Rising Temperatures in Pacific lead to potential for biggest El Niño since 1997


So far in 2015, Hunt County has surpassed our average rainfall total – and it’s only mid-July.  In fact, the local area had been in a years-long drought prior to this past Spring’s sudden drenching deluge.


It appears that the upcoming fall, winter and spring months will be just as wet, if not wetter.


According to the National Oceanic and Atmospheric Administration (NOAA), a massive El Niño weather pattern is growing as sea surface temperature anomalies exceeded 10 degrees Celsius (Centigrade) across the central and eastern equatorial waters of the Pacific Ocean.  In fact, NOAA forecasted a 90 percent chance that El Niño will continue through Northern Hemisphere Winter 2015-2016, with an 80 percent chance it will last well into the Spring of 2016.


Effects will remain minimal during the summer months, but are expected to increase into late fall and winter.  NOAA meteorologists also stated that the Atlantic Hurricane Season will be below normal this year, while the central and eastern Pacific Hurricane Seasons will experience above-normal levels of activity.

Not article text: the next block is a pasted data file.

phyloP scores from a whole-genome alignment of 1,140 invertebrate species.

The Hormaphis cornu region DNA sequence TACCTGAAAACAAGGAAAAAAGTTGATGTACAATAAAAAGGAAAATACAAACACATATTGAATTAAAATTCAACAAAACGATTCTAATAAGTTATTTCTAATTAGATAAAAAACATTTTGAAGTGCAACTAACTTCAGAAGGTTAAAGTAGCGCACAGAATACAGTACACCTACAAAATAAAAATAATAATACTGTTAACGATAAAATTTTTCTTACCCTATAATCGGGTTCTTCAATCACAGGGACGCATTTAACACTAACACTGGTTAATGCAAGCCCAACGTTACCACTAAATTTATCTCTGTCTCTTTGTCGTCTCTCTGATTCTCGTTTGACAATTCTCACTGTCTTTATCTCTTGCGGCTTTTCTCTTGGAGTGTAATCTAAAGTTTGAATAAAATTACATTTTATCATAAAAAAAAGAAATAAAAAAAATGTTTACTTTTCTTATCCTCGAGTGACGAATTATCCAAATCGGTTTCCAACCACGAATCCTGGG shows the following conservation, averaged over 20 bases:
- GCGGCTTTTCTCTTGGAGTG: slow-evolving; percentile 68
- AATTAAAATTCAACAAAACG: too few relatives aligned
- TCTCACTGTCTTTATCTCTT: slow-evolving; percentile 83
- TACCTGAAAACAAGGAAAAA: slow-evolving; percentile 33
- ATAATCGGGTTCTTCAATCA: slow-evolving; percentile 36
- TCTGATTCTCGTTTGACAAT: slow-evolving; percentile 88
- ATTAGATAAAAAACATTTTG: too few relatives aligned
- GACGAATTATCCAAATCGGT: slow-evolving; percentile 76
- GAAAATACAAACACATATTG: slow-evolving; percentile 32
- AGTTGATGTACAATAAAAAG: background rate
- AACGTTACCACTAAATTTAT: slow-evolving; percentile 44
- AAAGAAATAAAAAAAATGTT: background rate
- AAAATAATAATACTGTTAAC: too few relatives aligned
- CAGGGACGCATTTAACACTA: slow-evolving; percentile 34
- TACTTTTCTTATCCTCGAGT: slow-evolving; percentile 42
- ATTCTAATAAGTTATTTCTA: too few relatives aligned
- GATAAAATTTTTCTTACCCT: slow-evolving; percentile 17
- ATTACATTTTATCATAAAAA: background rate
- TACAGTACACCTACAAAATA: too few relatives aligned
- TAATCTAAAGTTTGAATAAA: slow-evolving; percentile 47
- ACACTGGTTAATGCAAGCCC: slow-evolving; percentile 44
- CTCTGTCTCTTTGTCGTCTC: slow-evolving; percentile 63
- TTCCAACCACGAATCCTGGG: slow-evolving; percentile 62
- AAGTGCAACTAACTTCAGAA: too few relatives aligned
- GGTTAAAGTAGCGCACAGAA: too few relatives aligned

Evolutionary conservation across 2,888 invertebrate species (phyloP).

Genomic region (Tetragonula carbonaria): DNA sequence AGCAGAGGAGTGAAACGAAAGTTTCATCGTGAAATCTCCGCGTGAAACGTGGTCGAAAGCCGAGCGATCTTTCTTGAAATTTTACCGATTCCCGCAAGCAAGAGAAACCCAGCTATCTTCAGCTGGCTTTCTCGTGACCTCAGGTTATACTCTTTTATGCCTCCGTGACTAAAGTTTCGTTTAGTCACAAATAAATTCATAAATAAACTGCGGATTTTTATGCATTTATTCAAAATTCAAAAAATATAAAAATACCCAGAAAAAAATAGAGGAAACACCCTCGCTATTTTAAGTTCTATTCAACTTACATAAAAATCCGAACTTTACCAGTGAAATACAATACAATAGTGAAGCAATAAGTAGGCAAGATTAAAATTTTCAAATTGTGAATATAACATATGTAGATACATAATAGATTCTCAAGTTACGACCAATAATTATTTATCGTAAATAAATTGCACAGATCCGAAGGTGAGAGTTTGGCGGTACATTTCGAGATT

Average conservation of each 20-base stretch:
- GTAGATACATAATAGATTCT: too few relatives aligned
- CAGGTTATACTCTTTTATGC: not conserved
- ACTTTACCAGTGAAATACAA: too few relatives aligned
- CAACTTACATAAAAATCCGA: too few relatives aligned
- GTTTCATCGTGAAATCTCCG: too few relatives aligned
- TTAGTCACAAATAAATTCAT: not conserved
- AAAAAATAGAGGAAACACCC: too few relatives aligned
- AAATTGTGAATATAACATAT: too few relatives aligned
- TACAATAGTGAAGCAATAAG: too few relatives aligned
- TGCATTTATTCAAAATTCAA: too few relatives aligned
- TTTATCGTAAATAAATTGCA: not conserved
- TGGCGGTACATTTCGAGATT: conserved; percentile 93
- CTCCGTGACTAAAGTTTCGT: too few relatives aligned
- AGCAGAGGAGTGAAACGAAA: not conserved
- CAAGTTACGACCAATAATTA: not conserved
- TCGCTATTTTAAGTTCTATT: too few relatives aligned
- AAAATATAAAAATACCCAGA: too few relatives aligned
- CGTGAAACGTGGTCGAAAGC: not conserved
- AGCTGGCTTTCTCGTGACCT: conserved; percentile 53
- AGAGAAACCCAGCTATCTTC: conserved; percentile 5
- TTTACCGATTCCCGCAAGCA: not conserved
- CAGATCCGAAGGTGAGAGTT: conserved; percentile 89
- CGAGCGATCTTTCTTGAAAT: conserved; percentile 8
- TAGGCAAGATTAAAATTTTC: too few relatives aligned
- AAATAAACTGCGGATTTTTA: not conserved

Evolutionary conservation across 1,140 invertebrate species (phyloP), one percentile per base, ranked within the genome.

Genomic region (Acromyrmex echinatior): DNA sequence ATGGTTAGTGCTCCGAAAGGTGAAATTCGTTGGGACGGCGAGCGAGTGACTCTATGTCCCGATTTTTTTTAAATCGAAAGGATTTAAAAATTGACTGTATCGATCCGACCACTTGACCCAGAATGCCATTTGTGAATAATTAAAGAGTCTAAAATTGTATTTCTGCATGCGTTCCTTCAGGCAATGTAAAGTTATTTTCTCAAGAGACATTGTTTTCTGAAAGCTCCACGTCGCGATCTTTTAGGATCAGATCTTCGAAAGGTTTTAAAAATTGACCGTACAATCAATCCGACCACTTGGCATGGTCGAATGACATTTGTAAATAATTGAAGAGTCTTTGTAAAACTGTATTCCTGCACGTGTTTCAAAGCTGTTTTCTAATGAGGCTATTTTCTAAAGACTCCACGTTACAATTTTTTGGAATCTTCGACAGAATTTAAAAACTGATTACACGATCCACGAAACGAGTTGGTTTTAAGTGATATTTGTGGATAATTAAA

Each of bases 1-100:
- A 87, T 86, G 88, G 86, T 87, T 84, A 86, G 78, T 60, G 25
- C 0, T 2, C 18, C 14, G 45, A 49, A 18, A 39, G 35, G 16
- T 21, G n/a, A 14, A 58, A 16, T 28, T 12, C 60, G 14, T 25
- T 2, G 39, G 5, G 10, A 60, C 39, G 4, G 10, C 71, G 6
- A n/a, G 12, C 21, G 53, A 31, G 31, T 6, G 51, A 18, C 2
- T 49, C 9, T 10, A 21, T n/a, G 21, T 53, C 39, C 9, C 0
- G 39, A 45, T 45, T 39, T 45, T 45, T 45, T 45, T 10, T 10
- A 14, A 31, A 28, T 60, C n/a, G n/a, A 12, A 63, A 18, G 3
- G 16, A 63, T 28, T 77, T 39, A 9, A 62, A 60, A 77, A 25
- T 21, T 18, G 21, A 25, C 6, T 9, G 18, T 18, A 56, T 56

NOAA will post their seasonal outlook on Thursday, July 16.  This year’s upcoming El Niño is predicted to be stronger than the El Niño that took place during the winter months of 1997 and 1998.


It was during this particular El Niño that Hunt County experienced a major rainy pattern, resulting in flooding conditions and several consecutive days of rainfall in a row during the months of December, 1997, and January and February in 1998.

As the late, great Harold Taft used to say, however, “We’ll keep you advised.”

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